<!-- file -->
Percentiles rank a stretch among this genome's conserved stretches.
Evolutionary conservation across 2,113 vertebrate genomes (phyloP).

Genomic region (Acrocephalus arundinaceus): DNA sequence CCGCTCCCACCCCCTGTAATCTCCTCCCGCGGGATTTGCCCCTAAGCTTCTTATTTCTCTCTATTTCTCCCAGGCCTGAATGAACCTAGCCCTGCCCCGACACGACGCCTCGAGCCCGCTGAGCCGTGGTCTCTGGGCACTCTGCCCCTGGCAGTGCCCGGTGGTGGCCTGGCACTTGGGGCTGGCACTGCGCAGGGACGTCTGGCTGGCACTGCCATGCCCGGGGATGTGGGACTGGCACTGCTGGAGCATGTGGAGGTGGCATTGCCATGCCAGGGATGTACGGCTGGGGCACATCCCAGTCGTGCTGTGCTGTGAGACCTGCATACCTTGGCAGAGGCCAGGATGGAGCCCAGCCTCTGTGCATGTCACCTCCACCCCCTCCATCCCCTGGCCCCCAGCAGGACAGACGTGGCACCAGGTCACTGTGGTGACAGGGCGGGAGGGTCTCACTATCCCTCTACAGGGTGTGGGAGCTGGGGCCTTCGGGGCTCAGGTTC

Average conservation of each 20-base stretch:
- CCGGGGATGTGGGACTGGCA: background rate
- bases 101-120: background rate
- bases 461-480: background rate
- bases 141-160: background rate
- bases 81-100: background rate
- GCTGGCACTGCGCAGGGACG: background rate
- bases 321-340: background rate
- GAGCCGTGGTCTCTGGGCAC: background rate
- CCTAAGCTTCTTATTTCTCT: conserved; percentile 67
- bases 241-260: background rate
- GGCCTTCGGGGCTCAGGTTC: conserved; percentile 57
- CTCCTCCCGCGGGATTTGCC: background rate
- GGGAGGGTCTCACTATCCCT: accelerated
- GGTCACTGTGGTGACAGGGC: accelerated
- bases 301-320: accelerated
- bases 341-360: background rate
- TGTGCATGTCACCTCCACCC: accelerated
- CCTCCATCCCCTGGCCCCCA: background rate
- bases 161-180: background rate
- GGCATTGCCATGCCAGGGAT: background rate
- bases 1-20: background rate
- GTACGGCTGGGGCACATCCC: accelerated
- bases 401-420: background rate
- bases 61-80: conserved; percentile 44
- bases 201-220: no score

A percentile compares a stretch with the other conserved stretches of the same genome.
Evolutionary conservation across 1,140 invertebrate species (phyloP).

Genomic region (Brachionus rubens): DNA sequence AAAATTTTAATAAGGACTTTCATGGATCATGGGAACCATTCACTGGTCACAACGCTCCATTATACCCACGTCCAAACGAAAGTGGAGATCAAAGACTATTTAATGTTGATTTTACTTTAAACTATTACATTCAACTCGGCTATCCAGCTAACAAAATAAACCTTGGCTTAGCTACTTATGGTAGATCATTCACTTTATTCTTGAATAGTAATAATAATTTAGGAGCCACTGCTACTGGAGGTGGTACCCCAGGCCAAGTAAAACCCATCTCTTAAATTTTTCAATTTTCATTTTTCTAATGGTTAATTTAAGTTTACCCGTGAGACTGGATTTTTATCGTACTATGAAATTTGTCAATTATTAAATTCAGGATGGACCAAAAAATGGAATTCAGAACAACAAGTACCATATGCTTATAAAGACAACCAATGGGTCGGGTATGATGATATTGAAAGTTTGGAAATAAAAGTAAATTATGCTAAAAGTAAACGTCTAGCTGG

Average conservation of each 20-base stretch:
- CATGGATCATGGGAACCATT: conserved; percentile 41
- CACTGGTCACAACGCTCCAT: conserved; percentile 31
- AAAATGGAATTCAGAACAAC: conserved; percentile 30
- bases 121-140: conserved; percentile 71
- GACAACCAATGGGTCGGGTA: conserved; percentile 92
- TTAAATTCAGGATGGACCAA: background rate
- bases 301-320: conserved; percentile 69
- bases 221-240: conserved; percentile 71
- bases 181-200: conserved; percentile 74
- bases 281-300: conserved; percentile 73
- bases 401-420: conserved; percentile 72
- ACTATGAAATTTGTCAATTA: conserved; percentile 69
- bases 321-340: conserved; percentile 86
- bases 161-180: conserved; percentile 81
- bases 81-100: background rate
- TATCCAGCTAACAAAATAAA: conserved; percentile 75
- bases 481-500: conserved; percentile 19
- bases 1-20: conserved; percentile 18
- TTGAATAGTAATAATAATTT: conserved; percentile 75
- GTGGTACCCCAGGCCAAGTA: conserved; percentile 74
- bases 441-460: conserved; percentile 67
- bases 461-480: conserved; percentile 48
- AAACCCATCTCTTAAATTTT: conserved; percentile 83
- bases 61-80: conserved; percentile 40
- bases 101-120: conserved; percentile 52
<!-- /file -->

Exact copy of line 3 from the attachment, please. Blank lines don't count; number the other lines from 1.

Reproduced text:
Genomic region (Acrocephalus arundinaceus): DNA sequence CCGCTCCCACCCCCTGTAATCTCCTCCCGCGGGATTTGCCCCTAAGCTTCTTATTTCTCTCTATTTCTCCCAGGCCTGAATGAACCTAGCCCTGCCCCGACACGACGCCTCGAGCCCGCTGAGCCGTGGTCTCTGGGCACTCTGCCCCTGGCAGTGCCCGGTGGTGGCCTGGCACTTGGGGCTGGCACTGCGCAGGGACGTCTGGCTGGCACTGCCATGCCCGGGGATGTGGGACTGGCACTGCTGGAGCATGTGGAGGTGGCATTGCCATGCCAGGGATGTACGGCTGGGGCACATCCCAGTCGTGCTGTGCTGTGAGACCTGCATACCTTGGCAGAGGCCAGGATGGAGCCCAGCCTCTGTGCATGTCACCTCCACCCCCTCCATCCCCTGGCCCCCAGCAGGACAGACGTGGCACCAGGTCACTGTGGTGACAGGGCGGGAGGGTCTCACTATCCCTCTACAGGGTGTGGGAGCTGGGGCCTTCGGGGCTCAGGTTC